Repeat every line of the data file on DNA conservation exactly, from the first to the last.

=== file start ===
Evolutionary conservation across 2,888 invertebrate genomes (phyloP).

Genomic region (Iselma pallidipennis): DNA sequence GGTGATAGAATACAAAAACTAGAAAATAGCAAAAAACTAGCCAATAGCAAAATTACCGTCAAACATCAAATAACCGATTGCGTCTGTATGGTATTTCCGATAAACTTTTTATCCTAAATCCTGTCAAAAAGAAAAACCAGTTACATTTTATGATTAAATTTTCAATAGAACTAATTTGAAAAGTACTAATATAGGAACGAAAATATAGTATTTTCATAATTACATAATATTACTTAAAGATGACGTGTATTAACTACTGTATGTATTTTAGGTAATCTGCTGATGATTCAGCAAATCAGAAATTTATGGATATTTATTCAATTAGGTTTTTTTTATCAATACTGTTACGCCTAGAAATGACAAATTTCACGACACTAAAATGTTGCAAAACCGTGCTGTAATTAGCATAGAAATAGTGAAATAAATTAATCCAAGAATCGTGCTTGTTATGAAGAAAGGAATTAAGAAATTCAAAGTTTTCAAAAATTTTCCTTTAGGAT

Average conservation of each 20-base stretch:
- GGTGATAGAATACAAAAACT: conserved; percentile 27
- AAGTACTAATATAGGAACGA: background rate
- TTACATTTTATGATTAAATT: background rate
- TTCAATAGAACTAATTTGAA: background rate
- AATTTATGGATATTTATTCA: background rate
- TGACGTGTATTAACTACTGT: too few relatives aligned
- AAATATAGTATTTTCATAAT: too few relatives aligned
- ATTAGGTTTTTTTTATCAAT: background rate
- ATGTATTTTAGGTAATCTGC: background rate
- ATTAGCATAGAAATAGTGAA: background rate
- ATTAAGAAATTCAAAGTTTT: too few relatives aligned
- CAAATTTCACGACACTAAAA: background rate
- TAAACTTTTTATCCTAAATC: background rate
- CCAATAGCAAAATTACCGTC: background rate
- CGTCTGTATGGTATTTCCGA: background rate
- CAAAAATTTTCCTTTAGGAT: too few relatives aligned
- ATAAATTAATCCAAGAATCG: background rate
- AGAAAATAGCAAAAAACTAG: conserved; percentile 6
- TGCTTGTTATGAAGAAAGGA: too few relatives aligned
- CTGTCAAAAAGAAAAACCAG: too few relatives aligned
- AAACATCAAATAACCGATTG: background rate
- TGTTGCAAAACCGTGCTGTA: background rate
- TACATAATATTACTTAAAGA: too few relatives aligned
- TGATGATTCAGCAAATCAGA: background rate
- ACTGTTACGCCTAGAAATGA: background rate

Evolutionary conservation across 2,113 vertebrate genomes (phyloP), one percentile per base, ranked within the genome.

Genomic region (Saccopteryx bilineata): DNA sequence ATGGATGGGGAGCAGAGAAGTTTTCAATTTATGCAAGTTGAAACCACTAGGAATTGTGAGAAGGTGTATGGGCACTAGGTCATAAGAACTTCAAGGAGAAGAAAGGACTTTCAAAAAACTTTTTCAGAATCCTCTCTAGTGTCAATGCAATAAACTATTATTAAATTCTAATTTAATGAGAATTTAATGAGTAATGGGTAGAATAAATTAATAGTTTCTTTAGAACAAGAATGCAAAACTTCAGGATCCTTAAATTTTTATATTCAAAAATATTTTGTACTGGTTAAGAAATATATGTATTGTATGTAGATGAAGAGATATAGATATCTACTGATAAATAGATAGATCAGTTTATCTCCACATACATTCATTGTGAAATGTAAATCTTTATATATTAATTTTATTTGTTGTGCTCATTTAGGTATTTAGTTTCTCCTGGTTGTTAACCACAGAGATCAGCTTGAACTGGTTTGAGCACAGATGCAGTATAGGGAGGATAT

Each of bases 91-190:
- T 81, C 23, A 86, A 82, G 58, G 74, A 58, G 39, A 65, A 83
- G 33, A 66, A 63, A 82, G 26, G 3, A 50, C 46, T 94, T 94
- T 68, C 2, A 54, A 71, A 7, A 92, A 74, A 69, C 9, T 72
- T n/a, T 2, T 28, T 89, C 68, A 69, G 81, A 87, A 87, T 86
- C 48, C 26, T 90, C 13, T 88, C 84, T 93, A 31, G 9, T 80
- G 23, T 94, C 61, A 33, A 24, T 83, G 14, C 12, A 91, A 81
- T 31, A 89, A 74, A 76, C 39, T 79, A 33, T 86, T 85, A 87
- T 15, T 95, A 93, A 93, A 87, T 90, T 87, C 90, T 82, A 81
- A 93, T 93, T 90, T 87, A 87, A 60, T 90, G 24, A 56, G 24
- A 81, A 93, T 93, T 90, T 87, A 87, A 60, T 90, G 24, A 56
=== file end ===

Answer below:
Evolutionary conservation across 2,888 invertebrate genomes (phyloP).

Genomic region (Iselma pallidipennis): DNA sequence GGTGATAGAATACAAAAACTAGAAAATAGCAAAAAACTAGCCAATAGCAAAATTACCGTCAAACATCAAATAACCGATTGCGTCTGTATGGTATTTCCGATAAACTTTTTATCCTAAATCCTGTCAAAAAGAAAAACCAGTTACATTTTATGATTAAATTTTCAATAGAACTAATTTGAAAAGTACTAATATAGGAACGAAAATATAGTATTTTCATAATTACATAATATTACTTAAAGATGACGTGTATTAACTACTGTATGTATTTTAGGTAATCTGCTGATGATTCAGCAAATCAGAAATTTATGGATATTTATTCAATTAGGTTTTTTTTATCAATACTGTTACGCCTAGAAATGACAAATTTCACGACACTAAAATGTTGCAAAACCGTGCTGTAATTAGCATAGAAATAGTGAAATAAATTAATCCAAGAATCGTGCTTGTTATGAAGAAAGGAATTAAGAAATTCAAAGTTTTCAAAAATTTTCCTTTAGGAT

Average conservation of each 20-base stretch:
- GGTGATAGAATACAAAAACT: conserved; percentile 27
- AAGTACTAATATAGGAACGA: background rate
- TTACATTTTATGATTAAATT: background rate
- TTCAATAGAACTAATTTGAA: background rate
- AATTTATGGATATTTATTCA: background rate
- TGACGTGTATTAACTACTGT: too few relatives aligned
- AAATATAGTATTTTCATAAT: too few relatives aligned
- ATTAGGTTTTTTTTATCAAT: background rate
- ATGTATTTTAGGTAATCTGC: background rate
- ATTAGCATAGAAATAGTGAA: background rate
- ATTAAGAAATTCAAAGTTTT: too few relatives aligned
- CAAATTTCACGACACTAAAA: background rate
- TAAACTTTTTATCCTAAATC: background rate
- CCAATAGCAAAATTACCGTC: background rate
- CGTCTGTATGGTATTTCCGA: background rate
- CAAAAATTTTCCTTTAGGAT: too few relatives aligned
- ATAAATTAATCCAAGAATCG: background rate
- AGAAAATAGCAAAAAACTAG: conserved; percentile 6
- TGCTTGTTATGAAGAAAGGA: too few relatives aligned
- CTGTCAAAAAGAAAAACCAG: too few relatives aligned
- AAACATCAAATAACCGATTG: background rate
- TGTTGCAAAACCGTGCTGTA: background rate
- TACATAATATTACTTAAAGA: too few relatives aligned
- TGATGATTCAGCAAATCAGA: background rate
- ACTGTTACGCCTAGAAATGA: background rate

Evolutionary conservation across 2,113 vertebrate genomes (phyloP), one percentile per base, ranked within the genome.

Genomic region (Saccopteryx bilineata): DNA sequence ATGGATGGGGAGCAGAGAAGTTTTCAATTTATGCAAGTTGAAACCACTAGGAATTGTGAGAAGGTGTATGGGCACTAGGTCATAAGAACTTCAAGGAGAAGAAAGGACTTTCAAAAAACTTTTTCAGAATCCTCTCTAGTGTCAATGCAATAAACTATTATTAAATTCTAATTTAATGAGAATTTAATGAGTAATGGGTAGAATAAATTAATAGTTTCTTTAGAACAAGAATGCAAAACTTCAGGATCCTTAAATTTTTATATTCAAAAATATTTTGTACTGGTTAAGAAATATATGTATTGTATGTAGATGAAGAGATATAGATATCTACTGATAAATAGATAGATCAGTTTATCTCCACATACATTCATTGTGAAATGTAAATCTTTATATATTAATTTTATTTGTTGTGCTCATTTAGGTATTTAGTTTCTCCTGGTTGTTAACCACAGAGATCAGCTTGAACTGGTTTGAGCACAGATGCAGTATAGGGAGGATAT

Each of bases 91-190:
- T 81, C 23, A 86, A 82, G 58, G 74, A 58, G 39, A 65, A 83
- G 33, A 66, A 63, A 82, G 26, G 3, A 50, C 46, T 94, T 94
- T 68, C 2, A 54, A 71, A 7, A 92, A 74, A 69, C 9, T 72
- T n/a, T 2, T 28, T 89, C 68, A 69, G 81, A 87, A 87, T 86
- C 48, C 26, T 90, C 13, T 88, C 84, T 93, A 31, G 9, T 80
- G 23, T 94, C 61, A 33, A 24, T 83, G 14, C 12, A 91, A 81
- T 31, A 89, A 74, A 76, C 39, T 79, A 33, T 86, T 85, A 87
- T 15, T 95, A 93, A 93, A 87, T 90, T 87, C 90, T 82, A 81
- A 93, T 93, T 90, T 87, A 87, A 60, T 90, G 24, A 56, G 24
- A 81, A 93, T 93, T 90, T 87, A 87, A 60, T 90, G 24, A 56